Sweet Carrots and Uncomfortable Sticks

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by Colin Fiske

Climate chaos presents a clear and urgent mandate for people to change many of their behaviors. With transportation now accounting for the largest share of domestic greenhouse gas emissions, transportation behaviors are among those in most desperate need of changing. Specifically, most people need to drive a lot less. Even with a transition to zero-emission vehicles under way, studies estimate that people in the United States will have to reduce the miles they drive by somewhere between 17% and 70% per capita over the next decade or two in order to meet international climate targets.

Unfortunately, the academic literature in the fields of both psychology and transportation makes a pretty compelling case that—even when presented with the evidence—people will not simply make the “rational” choice to drive less. Instead, we’ll have to create new conditions—financial, social, and infrastructural—that encourage people to make the right choices. And let me be clear: when I say “them,” what I mean is really “us.” In order to compel our friends, our families, our neighbors and ourselves to behave differently, we must be willing to face our own complicated psychologies.

In the policy world, behavior change strategies are often classified as either “carrots” or “sticks,” named after the prototypical alternatives for encouraging a horse or other beast of burden to move faster. (It’s a notable coincidence that this widely used metaphor comes from the world of transportation.) Generally, of course, carrot policies are much more popular than stick policies. On the North Coast, for example, new trails, bike lanes, sidewalks and bus routes are all broadly popular, as are employer and landlord incentives for biking, carpooling or transit. These are all “carrots,” in that they create incentives or remove barriers to the kind of low-carbon transportation that we need to see more of. And they work—up to a point. That’s why CRTP advocates so hard to support these critical improvements.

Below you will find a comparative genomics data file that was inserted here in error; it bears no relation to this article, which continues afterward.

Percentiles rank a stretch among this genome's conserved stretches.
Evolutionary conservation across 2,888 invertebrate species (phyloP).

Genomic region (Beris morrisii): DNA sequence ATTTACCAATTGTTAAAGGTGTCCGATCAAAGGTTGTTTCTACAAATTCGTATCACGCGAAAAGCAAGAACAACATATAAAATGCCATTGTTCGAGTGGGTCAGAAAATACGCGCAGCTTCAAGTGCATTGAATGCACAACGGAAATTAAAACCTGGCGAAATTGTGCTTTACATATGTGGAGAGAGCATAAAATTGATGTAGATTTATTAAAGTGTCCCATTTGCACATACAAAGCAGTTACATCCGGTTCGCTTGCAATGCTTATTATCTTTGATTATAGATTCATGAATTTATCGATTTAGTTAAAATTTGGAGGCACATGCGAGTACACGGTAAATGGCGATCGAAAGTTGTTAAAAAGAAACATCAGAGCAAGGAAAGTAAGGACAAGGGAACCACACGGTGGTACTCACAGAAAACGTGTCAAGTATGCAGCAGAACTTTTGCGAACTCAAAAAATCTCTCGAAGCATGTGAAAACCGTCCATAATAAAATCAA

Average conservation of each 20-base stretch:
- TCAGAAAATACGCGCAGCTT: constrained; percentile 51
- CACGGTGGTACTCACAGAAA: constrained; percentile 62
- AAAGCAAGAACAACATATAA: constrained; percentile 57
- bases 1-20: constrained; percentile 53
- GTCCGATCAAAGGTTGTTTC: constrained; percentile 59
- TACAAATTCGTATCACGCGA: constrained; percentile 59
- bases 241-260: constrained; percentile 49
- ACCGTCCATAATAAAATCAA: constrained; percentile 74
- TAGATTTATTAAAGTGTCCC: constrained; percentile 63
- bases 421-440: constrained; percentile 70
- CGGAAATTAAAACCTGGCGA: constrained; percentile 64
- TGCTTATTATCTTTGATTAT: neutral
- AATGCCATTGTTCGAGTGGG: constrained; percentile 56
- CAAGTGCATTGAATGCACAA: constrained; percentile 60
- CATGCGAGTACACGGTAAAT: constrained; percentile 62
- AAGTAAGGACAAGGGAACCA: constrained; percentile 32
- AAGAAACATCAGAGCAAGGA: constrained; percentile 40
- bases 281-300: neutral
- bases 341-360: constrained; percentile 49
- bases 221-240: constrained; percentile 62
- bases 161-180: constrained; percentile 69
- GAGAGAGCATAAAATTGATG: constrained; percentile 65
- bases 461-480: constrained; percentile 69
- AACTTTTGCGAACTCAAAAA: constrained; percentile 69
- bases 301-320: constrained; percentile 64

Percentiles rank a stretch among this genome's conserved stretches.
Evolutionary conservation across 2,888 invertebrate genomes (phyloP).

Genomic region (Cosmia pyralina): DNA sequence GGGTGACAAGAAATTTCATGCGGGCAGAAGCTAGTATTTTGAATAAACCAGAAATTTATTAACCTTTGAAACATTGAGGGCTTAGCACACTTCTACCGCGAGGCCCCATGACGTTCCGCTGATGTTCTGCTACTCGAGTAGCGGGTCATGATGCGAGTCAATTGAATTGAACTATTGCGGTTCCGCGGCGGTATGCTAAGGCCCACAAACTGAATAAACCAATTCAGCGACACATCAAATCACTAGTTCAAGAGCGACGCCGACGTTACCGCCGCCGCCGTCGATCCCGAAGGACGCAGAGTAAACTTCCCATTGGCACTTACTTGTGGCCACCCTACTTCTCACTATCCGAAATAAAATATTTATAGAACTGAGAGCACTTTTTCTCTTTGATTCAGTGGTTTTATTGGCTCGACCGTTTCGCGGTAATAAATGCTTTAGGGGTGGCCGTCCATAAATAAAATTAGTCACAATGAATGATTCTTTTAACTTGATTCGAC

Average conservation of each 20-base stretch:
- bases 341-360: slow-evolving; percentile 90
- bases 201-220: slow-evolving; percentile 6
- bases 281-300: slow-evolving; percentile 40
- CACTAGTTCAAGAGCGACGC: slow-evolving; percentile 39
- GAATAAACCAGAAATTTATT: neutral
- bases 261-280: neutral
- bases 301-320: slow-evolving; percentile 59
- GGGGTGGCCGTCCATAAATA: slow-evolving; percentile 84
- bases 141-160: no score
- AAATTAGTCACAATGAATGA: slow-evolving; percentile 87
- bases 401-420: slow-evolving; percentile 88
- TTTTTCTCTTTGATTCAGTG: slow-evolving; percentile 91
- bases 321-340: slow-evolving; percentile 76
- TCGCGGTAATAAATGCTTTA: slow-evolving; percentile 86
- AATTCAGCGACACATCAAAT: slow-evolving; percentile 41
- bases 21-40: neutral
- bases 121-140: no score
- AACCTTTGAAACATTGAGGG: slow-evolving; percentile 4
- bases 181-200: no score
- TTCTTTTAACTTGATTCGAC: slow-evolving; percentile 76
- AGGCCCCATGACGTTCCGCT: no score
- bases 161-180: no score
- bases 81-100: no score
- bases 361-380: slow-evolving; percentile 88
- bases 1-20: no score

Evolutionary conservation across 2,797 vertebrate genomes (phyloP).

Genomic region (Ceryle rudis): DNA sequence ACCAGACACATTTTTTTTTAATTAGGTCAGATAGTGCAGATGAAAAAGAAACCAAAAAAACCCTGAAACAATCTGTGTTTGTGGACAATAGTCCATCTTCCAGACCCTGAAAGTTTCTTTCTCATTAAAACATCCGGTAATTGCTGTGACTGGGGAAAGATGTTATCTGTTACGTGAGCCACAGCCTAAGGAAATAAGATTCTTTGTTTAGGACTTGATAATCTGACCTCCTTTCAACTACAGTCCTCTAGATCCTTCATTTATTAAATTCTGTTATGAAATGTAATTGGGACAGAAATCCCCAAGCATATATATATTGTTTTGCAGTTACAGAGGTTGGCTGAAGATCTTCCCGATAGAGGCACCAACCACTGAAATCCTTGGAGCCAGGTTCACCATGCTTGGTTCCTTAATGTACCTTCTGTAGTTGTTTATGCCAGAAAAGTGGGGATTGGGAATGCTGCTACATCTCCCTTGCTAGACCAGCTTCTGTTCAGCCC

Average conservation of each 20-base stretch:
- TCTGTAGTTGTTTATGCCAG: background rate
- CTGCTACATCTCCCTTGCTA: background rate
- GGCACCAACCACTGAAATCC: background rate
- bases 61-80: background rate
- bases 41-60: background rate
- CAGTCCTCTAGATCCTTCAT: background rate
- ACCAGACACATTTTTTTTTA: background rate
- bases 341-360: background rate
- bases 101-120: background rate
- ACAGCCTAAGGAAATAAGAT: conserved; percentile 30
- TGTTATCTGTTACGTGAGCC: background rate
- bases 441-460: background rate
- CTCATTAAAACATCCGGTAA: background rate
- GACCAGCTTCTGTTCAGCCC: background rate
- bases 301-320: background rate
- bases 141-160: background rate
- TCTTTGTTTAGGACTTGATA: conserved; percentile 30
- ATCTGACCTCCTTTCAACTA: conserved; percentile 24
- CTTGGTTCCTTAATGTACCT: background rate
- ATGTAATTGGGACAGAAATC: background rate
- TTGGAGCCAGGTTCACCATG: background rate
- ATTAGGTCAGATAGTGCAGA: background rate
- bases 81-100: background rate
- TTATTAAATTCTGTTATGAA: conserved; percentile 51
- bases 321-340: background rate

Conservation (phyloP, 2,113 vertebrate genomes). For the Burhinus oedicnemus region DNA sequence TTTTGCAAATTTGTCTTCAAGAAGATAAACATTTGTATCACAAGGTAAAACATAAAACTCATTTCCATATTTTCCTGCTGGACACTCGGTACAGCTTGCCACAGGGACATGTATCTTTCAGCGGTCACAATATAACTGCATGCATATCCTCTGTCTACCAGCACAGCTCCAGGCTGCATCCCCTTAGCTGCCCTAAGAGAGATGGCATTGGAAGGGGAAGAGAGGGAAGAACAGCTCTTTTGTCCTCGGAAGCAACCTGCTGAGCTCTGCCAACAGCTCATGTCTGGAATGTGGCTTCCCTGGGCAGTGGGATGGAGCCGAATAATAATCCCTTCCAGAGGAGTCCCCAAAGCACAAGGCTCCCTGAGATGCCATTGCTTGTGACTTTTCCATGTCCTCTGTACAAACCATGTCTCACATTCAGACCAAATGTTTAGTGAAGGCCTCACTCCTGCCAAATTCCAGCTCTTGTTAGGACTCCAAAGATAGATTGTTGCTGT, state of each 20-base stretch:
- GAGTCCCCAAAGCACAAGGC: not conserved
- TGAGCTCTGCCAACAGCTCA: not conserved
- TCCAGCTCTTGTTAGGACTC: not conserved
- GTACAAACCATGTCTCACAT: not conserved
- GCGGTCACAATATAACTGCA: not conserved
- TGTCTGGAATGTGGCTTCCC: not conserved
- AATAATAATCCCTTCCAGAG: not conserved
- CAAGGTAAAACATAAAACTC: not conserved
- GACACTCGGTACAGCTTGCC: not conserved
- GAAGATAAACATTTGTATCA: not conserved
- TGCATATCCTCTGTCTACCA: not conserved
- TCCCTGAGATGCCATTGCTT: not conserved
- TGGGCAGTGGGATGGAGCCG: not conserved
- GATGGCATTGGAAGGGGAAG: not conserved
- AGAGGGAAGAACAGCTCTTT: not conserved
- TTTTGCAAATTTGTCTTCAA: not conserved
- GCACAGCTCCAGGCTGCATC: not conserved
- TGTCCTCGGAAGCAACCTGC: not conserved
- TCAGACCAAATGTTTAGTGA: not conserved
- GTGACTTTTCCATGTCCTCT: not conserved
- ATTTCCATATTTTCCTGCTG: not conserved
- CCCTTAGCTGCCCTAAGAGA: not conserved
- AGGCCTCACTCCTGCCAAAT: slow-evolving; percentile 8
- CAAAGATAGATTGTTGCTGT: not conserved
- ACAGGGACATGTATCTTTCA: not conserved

But the research shows that the most effective way to change transportation behavior is to apply both carrots and sticks—particularly “sticks” that increase the price of driving. That means that in order to meet our climate goals, we’re going to have to use some less appealing measures too: things like removing parking spaces and charging for those that remain, reducing speeds on major thoroughfares, removing lanes, and even closing some streets to vehicles entirely. In other words, we’re going to have to make it take longer, cost more, and be less convenient to drive.

It’s important to note that when advocating for policies like these, it’s rarely a good idea to talk about them as “sticks”—even if they will have that effect. Another well-documented psychological phenomenon is that people are much more likely to take an action if it is framed in terms of potential gains rather than potential losses. And most policy sticks in the transportation world do have major upsides, too. Removing parking or driving capacity in our towns, for example, frees up space for bike lanes, parklets, outdoor dining, and more. Those are the kinds of things we should be talking about.

Nevertheless, sticks are generally unpopular policy options. But if you believe in science—both the science of climate change and the science of behavior change—it’s time to start advocating for uncomfortable policies like these. We need to provide just as much support for removing a row of parking spaces or a lane of travel as we do for building a new trail or sidewalk. Because the science is clear: we need carrots, but we need sticks too.